Sacrifice in mythology and the Old Testament

Animal sacrifice is an almost universal phenomenon in early culture. It was thought that such sacrifice would appease angry gods, or would encourage them to do favours such as provide good harvests or military victories. 

  In some cultures, animal sacrifices may have acted as a substitute for human sacrifice. This is echoed in Greek mythology, when a golden ram rescued Phrixos and Helle from the sacrificial altar only to be sacrificed itself  for its golden fleece.  Zeus turned the ram into the constellation Aries, the Zodiac symbol for spring and rebirth (20th March - 21st April). 

Mosaic showing the sacrifice of Phrixos and Helle.
Lambese, Algeria

Why lambs?
  The birth of lambs signified the rebirth of the season and the hope for a good harvest to come. 
The Old Testament  
The first reference to a sacrificial lamb is the story of Cain and Abel, in Chapter 4 of Genesis. Abel is a shepherd, while Cain cultivates crops.  Abel sacrifices a lamb, while Cain has only fruit and veg. on offer, which God rejects. The upshot of all this, of course, is that Cain murders Abel.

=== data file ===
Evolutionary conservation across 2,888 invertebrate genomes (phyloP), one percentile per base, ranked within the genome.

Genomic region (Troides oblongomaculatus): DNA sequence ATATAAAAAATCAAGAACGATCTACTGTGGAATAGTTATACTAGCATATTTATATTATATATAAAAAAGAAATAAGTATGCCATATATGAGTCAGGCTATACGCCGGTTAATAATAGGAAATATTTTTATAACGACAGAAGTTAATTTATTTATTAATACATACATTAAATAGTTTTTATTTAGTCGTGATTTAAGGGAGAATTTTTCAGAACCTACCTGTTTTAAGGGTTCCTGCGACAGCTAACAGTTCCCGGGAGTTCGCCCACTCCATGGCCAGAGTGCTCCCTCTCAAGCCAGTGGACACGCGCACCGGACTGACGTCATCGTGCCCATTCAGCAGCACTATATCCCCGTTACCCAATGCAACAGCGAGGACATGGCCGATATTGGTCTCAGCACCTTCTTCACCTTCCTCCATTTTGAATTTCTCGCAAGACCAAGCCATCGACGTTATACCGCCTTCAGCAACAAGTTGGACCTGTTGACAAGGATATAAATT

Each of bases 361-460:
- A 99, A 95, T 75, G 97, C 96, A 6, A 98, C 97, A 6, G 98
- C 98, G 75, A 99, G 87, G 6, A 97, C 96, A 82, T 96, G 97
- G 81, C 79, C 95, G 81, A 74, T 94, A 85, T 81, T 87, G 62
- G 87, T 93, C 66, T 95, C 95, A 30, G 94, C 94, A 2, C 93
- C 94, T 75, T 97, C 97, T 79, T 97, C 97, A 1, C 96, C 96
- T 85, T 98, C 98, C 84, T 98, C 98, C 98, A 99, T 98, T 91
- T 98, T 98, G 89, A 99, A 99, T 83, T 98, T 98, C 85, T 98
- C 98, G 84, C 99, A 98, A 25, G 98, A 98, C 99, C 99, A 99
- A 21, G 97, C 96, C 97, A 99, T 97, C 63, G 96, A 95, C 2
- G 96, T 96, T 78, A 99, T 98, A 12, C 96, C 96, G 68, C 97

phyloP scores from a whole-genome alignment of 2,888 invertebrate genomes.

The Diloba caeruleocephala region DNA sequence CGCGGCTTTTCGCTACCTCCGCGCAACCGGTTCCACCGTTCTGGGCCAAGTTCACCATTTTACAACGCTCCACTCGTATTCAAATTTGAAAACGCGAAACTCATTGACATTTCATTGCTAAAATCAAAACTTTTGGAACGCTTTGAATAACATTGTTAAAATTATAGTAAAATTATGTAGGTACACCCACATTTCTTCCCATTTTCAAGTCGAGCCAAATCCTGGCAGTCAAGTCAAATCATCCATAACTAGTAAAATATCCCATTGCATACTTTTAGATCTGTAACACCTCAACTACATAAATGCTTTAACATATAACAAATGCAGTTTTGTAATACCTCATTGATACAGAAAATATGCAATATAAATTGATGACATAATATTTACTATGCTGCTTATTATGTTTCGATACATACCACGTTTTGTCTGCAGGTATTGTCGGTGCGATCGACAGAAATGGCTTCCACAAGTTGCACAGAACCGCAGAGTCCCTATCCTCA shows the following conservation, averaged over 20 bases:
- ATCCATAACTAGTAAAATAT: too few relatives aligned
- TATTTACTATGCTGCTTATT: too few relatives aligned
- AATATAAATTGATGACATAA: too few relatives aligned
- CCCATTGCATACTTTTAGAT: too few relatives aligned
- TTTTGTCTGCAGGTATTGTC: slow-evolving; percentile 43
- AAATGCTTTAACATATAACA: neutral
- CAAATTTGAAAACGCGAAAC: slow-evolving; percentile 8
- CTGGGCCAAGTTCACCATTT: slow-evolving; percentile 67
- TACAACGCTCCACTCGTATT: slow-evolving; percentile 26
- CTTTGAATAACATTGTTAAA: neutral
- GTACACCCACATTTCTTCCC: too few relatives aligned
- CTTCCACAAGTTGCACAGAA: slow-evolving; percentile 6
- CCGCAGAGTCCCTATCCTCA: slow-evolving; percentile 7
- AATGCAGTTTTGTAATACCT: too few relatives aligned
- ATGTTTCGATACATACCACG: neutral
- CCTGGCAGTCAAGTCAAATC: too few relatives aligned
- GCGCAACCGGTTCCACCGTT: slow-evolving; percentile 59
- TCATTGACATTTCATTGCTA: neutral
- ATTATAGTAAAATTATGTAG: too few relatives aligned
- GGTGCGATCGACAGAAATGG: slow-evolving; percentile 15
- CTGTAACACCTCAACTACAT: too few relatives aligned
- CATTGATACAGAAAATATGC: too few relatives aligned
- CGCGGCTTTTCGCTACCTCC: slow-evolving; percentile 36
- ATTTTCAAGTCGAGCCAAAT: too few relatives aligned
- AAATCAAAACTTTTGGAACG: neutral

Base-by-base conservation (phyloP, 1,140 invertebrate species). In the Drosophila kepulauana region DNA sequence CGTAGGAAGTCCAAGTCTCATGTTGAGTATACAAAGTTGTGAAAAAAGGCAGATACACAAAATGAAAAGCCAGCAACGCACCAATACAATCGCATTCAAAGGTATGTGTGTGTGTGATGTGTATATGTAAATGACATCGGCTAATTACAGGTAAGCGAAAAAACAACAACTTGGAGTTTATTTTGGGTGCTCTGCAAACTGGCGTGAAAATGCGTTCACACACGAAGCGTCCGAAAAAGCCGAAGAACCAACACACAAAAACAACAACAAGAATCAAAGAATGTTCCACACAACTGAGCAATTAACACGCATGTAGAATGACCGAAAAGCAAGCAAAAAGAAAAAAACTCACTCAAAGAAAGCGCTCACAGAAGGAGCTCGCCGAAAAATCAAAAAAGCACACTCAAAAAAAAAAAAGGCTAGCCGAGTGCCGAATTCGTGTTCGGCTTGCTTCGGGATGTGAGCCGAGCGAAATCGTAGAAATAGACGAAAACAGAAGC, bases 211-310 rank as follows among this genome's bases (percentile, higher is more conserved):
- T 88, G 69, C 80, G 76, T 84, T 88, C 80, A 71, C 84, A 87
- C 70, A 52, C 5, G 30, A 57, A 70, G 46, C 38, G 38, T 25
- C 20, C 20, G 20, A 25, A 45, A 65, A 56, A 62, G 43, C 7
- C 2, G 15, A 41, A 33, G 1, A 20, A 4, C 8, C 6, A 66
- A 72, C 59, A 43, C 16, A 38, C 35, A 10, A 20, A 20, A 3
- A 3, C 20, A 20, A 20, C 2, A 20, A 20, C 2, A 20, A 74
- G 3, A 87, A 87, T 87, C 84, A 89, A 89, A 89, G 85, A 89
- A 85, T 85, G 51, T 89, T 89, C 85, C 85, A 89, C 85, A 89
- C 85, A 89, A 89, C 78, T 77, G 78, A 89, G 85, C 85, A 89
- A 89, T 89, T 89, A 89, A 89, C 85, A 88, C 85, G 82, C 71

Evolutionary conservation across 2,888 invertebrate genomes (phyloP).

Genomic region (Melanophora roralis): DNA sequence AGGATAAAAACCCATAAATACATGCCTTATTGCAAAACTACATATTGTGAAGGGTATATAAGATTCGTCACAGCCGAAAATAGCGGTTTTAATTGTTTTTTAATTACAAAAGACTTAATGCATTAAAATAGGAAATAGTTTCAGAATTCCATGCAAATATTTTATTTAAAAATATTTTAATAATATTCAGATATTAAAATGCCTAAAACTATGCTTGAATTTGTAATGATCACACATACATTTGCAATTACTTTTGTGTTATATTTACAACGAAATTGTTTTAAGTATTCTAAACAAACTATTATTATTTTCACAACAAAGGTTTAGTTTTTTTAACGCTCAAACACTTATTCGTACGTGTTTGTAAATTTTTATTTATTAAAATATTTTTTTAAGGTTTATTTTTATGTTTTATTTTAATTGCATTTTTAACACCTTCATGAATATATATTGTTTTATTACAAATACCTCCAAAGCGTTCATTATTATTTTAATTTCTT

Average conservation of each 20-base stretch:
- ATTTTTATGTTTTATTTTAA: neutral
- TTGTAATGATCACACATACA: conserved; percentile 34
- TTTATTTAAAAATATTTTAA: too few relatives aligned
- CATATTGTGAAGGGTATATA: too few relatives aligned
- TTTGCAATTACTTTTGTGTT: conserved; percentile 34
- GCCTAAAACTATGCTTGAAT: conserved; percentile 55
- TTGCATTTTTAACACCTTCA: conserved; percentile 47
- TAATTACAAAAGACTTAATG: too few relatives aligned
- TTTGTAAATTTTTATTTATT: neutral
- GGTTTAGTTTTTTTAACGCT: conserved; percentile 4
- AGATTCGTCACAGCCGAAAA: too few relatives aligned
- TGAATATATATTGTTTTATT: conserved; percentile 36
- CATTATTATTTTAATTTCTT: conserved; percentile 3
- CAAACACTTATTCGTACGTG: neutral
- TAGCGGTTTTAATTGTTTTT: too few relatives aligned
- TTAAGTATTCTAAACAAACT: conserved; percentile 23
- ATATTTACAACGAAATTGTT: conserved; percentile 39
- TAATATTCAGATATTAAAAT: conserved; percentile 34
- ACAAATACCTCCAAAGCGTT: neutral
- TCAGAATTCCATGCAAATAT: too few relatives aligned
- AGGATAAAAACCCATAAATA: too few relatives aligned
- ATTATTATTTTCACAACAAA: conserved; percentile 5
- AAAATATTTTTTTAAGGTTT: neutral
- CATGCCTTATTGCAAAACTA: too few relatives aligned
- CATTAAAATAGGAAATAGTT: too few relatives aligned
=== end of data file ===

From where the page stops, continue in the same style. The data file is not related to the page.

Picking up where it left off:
Interpretations of the story are legion. Perhaps the most interesting is that it reflects the change from pastoral farming to a more settled form of agriculture. 
  Clearly, from this point on, the lamb is the only sacrifice that will satisfy God. 

The offering of Cain and Abel and the killing of Abel, van Eyck, Ghent altarpiece, Cathedral of St Bavo.

  Perhaps the most significant sacrificial event is the story of the tenth plague of Egypt, in which the blood of sacrificed lambs was painted over the doors of the Israelites to protect the firstborn. The Egyptians had no such protection. As in the Greek story, the saving of life is linked to the death of an animal. This event was commemorated in the spring festival of Passover, and it had a profound influence on the Christian religion to come. 

The Tenth plague of Egypt.
J W M Turner, Tate Gallery, London

 The story of Abraham and Isaac is sometimes considered a prefiguring of the events of the crucifixion. Isaac carries the wood for his fire, as Jesus did his cross. Isaac is saved at the last minute by God, and a ram caught up it the bushes nearby is substituted. Isaac lives on, as does the resurrected Jesus. The story thus illustrates once more the transition from human to animal sacrifice. 
   Christian scholars point out the key difference between this story and the story of the crucifixion. Jesus went willingly to his death, while Isaac (and all those lambs) had no choice in the matter. On this point a good deal of Christian theology hangs. 


Abraham and Isaac on Their Way to the Place of Sacrifice
Lucas van Leyden, Rijksmuseum, Amsterdam

Abraham and Isaac. Design for for the Baptistery doors, Florence. 
 Lorenzo Ghiberti, 
Now in Museo Nazionale del Bargello, Florence.

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